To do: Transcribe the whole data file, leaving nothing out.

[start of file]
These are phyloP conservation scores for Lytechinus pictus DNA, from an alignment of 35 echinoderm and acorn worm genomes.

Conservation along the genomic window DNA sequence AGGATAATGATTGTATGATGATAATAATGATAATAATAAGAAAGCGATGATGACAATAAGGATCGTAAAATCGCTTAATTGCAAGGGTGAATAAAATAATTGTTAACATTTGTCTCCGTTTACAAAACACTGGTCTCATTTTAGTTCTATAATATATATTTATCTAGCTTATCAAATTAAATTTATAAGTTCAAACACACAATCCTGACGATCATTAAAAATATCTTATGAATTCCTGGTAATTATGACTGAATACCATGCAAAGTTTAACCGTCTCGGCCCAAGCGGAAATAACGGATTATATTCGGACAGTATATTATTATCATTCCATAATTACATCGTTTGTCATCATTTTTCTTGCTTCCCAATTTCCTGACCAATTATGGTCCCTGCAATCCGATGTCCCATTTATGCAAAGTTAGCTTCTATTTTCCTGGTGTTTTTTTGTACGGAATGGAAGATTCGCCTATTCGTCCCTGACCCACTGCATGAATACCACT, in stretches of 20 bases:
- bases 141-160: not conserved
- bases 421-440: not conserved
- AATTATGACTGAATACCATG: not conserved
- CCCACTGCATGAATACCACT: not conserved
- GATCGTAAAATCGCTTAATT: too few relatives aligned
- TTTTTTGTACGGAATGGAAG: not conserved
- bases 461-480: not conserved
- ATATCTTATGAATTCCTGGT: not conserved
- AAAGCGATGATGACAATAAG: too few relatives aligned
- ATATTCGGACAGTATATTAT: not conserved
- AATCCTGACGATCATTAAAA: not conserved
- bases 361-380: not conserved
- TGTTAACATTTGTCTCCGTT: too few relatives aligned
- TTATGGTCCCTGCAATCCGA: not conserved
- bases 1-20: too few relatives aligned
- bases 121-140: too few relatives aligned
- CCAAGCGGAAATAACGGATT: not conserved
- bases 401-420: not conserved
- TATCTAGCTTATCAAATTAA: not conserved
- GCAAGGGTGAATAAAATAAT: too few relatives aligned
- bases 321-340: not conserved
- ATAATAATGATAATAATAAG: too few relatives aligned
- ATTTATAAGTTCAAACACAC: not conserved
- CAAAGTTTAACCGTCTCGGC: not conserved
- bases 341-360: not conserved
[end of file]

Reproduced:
These are phyloP conservation scores for Lytechinus pictus DNA, from an alignment of 35 echinoderm and acorn worm genomes.

Conservation along the genomic window DNA sequence AGGATAATGATTGTATGATGATAATAATGATAATAATAAGAAAGCGATGATGACAATAAGGATCGTAAAATCGCTTAATTGCAAGGGTGAATAAAATAATTGTTAACATTTGTCTCCGTTTACAAAACACTGGTCTCATTTTAGTTCTATAATATATATTTATCTAGCTTATCAAATTAAATTTATAAGTTCAAACACACAATCCTGACGATCATTAAAAATATCTTATGAATTCCTGGTAATTATGACTGAATACCATGCAAAGTTTAACCGTCTCGGCCCAAGCGGAAATAACGGATTATATTCGGACAGTATATTATTATCATTCCATAATTACATCGTTTGTCATCATTTTTCTTGCTTCCCAATTTCCTGACCAATTATGGTCCCTGCAATCCGATGTCCCATTTATGCAAAGTTAGCTTCTATTTTCCTGGTGTTTTTTTGTACGGAATGGAAGATTCGCCTATTCGTCCCTGACCCACTGCATGAATACCACT, in stretches of 20 bases:
- bases 141-160: not conserved
- bases 421-440: not conserved
- AATTATGACTGAATACCATG: not conserved
- CCCACTGCATGAATACCACT: not conserved
- GATCGTAAAATCGCTTAATT: too few relatives aligned
- TTTTTTGTACGGAATGGAAG: not conserved
- bases 461-480: not conserved
- ATATCTTATGAATTCCTGGT: not conserved
- AAAGCGATGATGACAATAAG: too few relatives aligned
- ATATTCGGACAGTATATTAT: not conserved
- AATCCTGACGATCATTAAAA: not conserved
- bases 361-380: not conserved
- TGTTAACATTTGTCTCCGTT: too few relatives aligned
- TTATGGTCCCTGCAATCCGA: not conserved
- bases 1-20: too few relatives aligned
- bases 121-140: too few relatives aligned
- CCAAGCGGAAATAACGGATT: not conserved
- bases 401-420: not conserved
- TATCTAGCTTATCAAATTAA: not conserved
- GCAAGGGTGAATAAAATAAT: too few relatives aligned
- bases 321-340: not conserved
- ATAATAATGATAATAATAAG: too few relatives aligned
- ATTTATAAGTTCAAACACAC: not conserved
- CAAAGTTTAACCGTCTCGGC: not conserved
- bases 341-360: not conserved